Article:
Principal of our Foundation
A former chorister at Southwell Minster, Mr Nicholson was a Music Scholar at Denstone College before being elected as Organ Scholar at Pembroke College, Oxford, where he read Music. At Oxford he pursued a wide range of interests, including being the first director of the thriving city choir, 'Jubilate'; he was also the recipient of a Betts Travelling Scholarship, enabling him to study at the North German Organ Academy.
Mr Nicholson began his teaching career in west London, being rapidly promoted to middle leadership positions, before moving to be Director of Music at St Catherine's School, Bramley.
In 2006, Mr Nicholson joined the Senior Management Team at The Lady Eleanor Holles School in Hampton, Middlesex as Senior Teacher (Strategic Development). He was then promoted to the role of Assistant Head and latterly Deputy Head, which encompassed a wide range of academic and pastoral responsibilities.
Mr Nicholson has also played an active role in the broader educational arena. Amongst numerous interests, he has been a Governor at a primary school in Hounslow, and was invited to be the first representative from the independent schools sector to sit on the Richmond Local Safeguarding Children Board.
Mr Nicholson is a passionate advocate of the education offered at The Warwick Independent Schools Foundation. He believes that the ‘best of both world’ provision means that pupils can thrive in an environment which is dedicated to their needs, and where they are empowered to discover and explore subjects and interests free from the burdens of gender stereotypes, whilst working together collaboratively across age-groups and schools.
Outside education, Mr Nicholson still pursues his musical interests, is an aficionado of crime fiction, and is kept very well occupied by his two energetic Airedale terriers, Ptolemy and Erasmus.
As I write this, the talks between the U.K. government and the European Union have resumed but the outcome of the negotiation which will determine our future relationship is far from certain. Wherever we may be personally in the debate about leaving the EU, one certainty is that this new relationship will require changes, either in our professional or personal lives - or both.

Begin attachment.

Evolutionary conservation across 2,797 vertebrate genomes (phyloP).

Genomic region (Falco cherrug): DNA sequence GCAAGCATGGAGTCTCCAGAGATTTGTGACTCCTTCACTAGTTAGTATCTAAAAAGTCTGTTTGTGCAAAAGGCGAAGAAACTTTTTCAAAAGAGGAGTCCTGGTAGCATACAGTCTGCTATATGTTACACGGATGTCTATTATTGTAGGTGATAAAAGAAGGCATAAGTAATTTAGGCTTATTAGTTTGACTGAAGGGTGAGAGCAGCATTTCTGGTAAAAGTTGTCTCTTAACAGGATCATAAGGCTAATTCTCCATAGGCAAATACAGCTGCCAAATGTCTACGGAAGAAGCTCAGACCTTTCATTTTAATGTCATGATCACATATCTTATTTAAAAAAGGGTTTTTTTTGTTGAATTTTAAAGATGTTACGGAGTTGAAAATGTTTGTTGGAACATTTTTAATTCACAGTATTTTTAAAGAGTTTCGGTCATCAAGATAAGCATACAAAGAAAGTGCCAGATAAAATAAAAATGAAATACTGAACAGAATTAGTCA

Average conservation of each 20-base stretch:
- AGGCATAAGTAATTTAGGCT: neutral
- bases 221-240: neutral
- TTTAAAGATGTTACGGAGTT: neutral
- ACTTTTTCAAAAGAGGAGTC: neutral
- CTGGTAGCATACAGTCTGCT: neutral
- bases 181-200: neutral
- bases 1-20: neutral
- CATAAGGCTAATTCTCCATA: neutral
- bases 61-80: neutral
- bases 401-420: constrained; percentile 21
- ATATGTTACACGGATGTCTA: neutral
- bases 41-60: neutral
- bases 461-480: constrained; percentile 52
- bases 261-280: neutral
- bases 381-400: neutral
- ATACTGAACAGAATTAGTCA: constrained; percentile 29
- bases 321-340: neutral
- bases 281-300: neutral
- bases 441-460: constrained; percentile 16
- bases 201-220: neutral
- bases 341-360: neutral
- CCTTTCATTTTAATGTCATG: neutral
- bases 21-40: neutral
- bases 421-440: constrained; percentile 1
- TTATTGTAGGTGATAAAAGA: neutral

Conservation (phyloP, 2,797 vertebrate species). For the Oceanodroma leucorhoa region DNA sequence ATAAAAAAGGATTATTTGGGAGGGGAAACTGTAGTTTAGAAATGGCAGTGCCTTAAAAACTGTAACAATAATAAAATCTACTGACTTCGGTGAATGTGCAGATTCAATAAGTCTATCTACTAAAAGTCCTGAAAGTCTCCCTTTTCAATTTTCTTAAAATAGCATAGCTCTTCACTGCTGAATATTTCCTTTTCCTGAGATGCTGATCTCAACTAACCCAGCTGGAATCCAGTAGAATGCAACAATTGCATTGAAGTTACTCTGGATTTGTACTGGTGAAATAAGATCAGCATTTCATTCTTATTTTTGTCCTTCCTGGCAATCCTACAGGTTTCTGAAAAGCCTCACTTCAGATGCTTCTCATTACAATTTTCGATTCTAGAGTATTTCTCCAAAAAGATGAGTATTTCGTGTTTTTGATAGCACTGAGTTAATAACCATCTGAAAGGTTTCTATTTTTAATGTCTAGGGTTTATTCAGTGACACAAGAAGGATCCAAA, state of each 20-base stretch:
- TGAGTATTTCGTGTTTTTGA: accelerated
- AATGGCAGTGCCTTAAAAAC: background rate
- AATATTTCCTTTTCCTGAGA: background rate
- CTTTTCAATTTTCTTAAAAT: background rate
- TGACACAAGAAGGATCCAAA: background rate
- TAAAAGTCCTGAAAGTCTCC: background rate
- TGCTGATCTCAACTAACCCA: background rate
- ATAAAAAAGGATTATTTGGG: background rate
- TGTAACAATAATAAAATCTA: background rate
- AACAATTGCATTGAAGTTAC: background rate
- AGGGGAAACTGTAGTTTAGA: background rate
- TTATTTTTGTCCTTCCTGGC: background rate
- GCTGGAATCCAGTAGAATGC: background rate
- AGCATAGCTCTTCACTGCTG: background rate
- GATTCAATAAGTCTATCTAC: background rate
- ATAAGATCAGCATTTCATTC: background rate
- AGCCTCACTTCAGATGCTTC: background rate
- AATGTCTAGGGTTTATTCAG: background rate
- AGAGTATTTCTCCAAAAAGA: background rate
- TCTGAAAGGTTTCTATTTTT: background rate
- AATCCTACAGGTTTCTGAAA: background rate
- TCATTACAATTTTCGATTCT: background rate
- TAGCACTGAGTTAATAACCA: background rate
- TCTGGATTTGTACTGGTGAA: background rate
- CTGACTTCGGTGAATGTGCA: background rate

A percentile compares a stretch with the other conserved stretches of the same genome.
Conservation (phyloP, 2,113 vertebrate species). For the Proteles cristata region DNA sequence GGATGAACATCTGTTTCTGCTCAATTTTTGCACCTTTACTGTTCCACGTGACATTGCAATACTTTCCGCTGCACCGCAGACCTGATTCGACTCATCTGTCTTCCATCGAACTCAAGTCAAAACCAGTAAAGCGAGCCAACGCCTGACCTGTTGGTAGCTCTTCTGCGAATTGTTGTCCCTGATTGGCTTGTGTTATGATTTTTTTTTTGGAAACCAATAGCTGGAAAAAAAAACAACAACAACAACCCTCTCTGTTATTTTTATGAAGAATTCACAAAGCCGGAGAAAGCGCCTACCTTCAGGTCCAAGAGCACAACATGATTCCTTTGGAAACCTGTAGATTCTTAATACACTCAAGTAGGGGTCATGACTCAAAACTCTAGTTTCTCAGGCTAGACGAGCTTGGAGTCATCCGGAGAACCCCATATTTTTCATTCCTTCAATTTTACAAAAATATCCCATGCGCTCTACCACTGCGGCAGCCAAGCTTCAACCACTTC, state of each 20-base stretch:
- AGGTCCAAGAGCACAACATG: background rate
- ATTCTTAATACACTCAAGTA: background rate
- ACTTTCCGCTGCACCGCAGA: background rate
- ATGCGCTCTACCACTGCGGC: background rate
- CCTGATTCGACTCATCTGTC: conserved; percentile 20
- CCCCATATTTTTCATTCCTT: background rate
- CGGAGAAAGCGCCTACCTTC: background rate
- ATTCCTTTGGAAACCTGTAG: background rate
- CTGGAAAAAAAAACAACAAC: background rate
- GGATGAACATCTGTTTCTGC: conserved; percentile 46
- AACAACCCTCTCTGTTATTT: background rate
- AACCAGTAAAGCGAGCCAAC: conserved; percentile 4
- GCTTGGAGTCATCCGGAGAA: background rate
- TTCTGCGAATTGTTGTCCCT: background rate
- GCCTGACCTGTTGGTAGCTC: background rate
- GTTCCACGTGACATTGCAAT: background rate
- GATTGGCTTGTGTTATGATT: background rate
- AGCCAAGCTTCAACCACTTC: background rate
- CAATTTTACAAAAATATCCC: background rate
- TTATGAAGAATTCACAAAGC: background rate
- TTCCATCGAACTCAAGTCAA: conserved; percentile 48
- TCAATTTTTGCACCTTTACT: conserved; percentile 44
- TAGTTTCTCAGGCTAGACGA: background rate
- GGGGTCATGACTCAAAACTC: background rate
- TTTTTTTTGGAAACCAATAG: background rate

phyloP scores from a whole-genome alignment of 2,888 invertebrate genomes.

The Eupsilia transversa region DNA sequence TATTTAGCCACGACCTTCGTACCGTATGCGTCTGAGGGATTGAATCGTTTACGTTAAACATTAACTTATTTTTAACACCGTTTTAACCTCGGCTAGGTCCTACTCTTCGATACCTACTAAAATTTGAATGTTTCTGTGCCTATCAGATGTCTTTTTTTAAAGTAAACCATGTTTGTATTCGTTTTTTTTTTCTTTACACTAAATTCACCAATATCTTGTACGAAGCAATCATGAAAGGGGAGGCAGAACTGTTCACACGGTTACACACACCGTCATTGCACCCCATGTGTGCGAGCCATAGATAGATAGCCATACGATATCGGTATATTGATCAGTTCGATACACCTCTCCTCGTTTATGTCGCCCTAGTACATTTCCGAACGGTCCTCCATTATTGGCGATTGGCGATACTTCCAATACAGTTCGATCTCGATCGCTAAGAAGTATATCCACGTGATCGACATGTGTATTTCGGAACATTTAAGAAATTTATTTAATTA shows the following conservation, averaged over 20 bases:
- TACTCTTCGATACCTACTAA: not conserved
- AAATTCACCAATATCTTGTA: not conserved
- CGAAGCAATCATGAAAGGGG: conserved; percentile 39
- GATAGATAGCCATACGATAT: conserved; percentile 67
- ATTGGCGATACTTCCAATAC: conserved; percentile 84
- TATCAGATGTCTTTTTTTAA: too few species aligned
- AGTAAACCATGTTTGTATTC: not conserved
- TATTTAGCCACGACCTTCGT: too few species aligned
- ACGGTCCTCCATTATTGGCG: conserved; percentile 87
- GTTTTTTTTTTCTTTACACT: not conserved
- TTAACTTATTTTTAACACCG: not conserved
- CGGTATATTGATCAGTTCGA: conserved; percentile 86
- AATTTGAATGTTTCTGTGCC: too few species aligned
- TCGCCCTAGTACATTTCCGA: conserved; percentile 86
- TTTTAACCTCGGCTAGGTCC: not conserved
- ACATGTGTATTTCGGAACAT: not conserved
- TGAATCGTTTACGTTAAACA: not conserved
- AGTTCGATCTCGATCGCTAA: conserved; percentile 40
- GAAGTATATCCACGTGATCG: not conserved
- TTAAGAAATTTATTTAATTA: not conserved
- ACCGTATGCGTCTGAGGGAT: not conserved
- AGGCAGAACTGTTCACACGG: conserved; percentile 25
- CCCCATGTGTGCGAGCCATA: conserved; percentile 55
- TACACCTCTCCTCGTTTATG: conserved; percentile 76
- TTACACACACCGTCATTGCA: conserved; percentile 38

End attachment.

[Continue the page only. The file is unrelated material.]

The Covid-19 pandemic has taught us much about change, too. Each of us has had to be adaptable and make modifications to our lives we would have thought unbelievable and, most likely, unthinkable, just a few months ago.
The changes we have seen on the schools’ site have been a microcosm of those in wider society: a demonstration of individual sacrifice for a more public good; new habits have had to be formed, along with new ways of working and, specifically here, delivering the curriculum. For many of our pupils, lockdown also saw a deep reflection on equality, diversity, and inclusivity.
Coming out of this period of profound change, our schools are determined to be bold in their hopes and aspirations for the future.
Earlier this term, we began our ‘Big Conversation’ across the Foundation, engaging pupils and staff in a wide-ranging dialogue about our values, the individual strengths of our schools, and crucially, what and how we should share of each other. As part of these discussions, and in their wider engagement, pupils across the schools constantly articulate a clear desire to make positive change.
Turning hopes and aspirations into reality takes time and patience; it also takes a very particular set of skills. Whether it is by encouraging kindness, empathy, debate, oracy, team work, or the importance placed on our internal democratic processes such as school councils and pupil voice, the behaviours which lead to change can be identified, promoted, and modelled.
If we can foster and embed these skills, the impact within our school communities, and on broader stage later in our pupils’ lives in their own communities and workplaces, will be transformative.
A community of change-makers. That feels a laudable aim for our schools.